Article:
Besides having a huge free library, Olive Tree has several practical features. One of its best features is its split-screen. With the split-screen, I can either compare text between two Bibles in different languages (or a Bible and a commentary) or have a Bible on one side and notes on the other. It’s so practical!
Another feature is its cataloging system. Notes can be tagged by category and organized into folders—and their icons can be changed so that they can be distinguished from each other throughout the text. A note can be attached to anything—words, whole verses, and even chapters. So when a chapter starts to get note-heavy (like Romans!) I like to distinguish between my sermon notes and my personal notes by just changing the icons.
Other features like the search bar and highlighting aren’t unique to Olive Tree, but I find that the app does a good job with them. Searching is easy, and highlighting—maybe TOO easy (Proverbs may or may not look like a rainbow...).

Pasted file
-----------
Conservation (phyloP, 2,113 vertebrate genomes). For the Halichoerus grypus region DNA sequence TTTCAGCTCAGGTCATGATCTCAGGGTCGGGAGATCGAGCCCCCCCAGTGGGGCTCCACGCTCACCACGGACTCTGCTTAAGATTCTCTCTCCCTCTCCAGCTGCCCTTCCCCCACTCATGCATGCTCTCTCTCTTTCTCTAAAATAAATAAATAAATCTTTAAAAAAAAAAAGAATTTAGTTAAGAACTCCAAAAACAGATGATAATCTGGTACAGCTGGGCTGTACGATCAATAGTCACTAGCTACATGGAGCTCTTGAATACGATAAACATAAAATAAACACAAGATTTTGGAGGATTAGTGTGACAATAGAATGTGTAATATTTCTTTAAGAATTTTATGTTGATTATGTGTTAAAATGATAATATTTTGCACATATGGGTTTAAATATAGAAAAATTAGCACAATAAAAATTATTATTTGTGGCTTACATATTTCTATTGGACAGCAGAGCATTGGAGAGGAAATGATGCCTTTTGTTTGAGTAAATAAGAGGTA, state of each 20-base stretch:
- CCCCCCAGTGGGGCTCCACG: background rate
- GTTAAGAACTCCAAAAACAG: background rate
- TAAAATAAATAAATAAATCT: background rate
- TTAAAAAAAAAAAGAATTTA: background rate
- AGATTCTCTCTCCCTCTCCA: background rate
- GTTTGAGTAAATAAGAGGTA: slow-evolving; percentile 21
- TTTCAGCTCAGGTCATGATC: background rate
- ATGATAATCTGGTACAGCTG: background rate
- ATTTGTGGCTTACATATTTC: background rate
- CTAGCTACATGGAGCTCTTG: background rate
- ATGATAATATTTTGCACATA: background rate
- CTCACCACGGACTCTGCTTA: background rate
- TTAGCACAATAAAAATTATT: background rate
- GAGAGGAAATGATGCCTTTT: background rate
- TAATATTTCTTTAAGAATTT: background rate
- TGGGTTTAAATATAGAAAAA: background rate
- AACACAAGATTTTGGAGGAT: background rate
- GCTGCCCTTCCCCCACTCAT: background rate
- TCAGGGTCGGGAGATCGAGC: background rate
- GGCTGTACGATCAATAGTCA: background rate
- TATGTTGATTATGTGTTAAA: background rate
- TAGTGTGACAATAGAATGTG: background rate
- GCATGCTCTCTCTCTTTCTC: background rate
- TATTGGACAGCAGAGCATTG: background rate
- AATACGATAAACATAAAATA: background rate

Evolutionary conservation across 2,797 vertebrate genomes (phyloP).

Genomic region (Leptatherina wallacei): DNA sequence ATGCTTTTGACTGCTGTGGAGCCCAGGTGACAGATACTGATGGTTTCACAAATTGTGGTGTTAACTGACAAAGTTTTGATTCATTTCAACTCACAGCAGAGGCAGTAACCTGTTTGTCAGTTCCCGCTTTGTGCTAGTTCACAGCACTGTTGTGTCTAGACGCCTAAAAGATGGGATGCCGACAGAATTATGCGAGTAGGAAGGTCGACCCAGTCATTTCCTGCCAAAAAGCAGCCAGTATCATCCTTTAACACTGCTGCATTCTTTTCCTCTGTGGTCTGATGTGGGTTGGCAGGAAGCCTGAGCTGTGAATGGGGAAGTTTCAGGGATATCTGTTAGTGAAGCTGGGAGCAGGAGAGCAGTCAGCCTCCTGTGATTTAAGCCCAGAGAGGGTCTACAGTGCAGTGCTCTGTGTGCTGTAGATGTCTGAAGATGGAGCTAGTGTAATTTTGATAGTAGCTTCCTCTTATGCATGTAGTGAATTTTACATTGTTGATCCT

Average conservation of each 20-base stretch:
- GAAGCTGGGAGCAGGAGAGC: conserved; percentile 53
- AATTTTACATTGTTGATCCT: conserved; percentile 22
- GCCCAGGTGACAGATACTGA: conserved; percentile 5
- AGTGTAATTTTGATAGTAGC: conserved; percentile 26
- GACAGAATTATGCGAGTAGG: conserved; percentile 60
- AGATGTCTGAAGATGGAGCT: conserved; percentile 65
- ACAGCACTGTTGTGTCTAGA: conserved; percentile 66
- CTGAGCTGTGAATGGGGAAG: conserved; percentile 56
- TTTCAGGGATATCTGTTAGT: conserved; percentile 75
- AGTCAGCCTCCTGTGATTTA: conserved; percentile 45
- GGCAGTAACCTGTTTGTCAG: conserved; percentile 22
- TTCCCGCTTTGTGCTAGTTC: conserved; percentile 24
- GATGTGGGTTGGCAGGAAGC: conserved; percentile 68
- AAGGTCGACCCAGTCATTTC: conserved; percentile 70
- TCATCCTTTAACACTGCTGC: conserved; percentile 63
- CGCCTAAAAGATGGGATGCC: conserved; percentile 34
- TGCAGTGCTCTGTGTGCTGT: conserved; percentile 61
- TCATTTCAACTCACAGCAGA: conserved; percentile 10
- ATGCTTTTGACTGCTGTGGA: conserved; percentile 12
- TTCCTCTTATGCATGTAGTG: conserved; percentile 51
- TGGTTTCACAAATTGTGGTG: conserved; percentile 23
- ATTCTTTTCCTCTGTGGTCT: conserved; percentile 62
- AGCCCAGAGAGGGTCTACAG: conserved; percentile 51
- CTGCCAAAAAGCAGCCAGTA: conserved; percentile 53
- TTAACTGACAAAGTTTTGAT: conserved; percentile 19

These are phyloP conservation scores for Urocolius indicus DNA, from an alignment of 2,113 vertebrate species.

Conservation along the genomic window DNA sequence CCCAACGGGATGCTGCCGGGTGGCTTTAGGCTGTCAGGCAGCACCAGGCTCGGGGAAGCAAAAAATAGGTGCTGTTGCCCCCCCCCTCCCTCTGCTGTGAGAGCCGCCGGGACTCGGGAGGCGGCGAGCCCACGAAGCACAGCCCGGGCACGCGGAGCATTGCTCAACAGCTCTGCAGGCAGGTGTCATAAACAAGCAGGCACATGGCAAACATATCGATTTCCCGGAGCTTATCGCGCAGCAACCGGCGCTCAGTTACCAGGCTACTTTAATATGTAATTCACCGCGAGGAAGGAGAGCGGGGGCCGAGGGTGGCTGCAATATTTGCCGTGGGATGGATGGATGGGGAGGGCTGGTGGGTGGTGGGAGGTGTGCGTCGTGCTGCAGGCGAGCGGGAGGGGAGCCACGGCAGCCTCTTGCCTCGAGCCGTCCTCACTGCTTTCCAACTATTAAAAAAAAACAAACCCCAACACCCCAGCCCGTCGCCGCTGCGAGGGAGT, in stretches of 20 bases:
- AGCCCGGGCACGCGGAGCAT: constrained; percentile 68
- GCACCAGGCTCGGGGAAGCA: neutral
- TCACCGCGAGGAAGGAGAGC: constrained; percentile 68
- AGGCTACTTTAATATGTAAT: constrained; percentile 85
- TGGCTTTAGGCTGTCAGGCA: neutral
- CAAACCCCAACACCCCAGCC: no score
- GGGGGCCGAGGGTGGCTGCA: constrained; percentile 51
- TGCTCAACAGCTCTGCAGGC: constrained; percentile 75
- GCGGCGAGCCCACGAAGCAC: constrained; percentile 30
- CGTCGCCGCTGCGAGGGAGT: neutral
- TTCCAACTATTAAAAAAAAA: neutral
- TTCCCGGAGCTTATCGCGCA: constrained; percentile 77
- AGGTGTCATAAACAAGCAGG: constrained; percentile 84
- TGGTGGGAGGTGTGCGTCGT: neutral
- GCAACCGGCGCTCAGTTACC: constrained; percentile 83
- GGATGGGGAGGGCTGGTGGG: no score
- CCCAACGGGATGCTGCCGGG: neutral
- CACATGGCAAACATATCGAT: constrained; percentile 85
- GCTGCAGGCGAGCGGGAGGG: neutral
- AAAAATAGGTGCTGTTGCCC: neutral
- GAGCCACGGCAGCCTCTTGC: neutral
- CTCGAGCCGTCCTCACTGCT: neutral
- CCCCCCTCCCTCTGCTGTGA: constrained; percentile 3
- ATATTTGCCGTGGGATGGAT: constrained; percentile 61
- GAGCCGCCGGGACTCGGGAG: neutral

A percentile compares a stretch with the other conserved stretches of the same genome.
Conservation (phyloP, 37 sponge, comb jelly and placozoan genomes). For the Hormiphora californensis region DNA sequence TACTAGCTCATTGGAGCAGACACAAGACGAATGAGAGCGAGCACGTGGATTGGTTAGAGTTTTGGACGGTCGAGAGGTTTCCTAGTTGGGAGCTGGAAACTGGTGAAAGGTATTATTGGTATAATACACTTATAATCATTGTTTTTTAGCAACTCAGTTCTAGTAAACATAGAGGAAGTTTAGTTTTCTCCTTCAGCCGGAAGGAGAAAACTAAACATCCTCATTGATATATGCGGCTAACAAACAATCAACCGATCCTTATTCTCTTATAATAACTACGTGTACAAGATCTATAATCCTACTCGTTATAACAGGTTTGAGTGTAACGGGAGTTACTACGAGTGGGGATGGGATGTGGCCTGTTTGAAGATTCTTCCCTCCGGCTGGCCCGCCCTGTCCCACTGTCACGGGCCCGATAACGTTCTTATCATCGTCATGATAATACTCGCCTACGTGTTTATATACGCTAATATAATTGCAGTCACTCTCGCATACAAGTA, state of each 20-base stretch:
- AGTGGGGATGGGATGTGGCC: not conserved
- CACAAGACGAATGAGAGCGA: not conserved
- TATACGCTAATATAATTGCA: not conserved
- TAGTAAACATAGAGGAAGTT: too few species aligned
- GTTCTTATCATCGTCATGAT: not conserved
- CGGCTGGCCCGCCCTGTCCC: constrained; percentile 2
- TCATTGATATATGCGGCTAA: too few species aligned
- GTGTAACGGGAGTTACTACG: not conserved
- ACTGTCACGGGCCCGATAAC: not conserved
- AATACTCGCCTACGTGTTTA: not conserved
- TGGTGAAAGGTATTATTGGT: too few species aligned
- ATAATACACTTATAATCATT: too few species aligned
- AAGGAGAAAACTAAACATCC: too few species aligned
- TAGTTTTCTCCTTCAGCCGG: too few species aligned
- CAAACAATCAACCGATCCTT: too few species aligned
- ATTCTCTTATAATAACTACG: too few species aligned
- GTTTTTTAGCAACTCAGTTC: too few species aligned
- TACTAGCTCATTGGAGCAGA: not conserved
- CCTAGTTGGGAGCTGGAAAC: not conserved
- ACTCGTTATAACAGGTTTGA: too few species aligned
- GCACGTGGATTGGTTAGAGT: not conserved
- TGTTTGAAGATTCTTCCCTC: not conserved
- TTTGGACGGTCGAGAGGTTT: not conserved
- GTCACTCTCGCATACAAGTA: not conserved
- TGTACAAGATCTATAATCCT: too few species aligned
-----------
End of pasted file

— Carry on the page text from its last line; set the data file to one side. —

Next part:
This app can be downloaded on multiple platforms—desktop, tablet, and phone—for free!
So if you don’t have a Bible app on your personal device yet, I highly recommend Olive Tree. It has everything you need, not only as a student of New Testament Survey or Teachings of Jesus but also as a student of God’s Word.
I’m using this app right now, as I write. Scrivener is a digital binder with one goal in mind: ORGANIZATION.
It’s a little expensive as a desktop app but definitely more elaborate. I use the mobile version on my iPad, which is cheaper. (Sadly, it’s not available for Android.)
Also doubling as a word processor, Scrivener is quite flexible and can be customized to suit any type of need.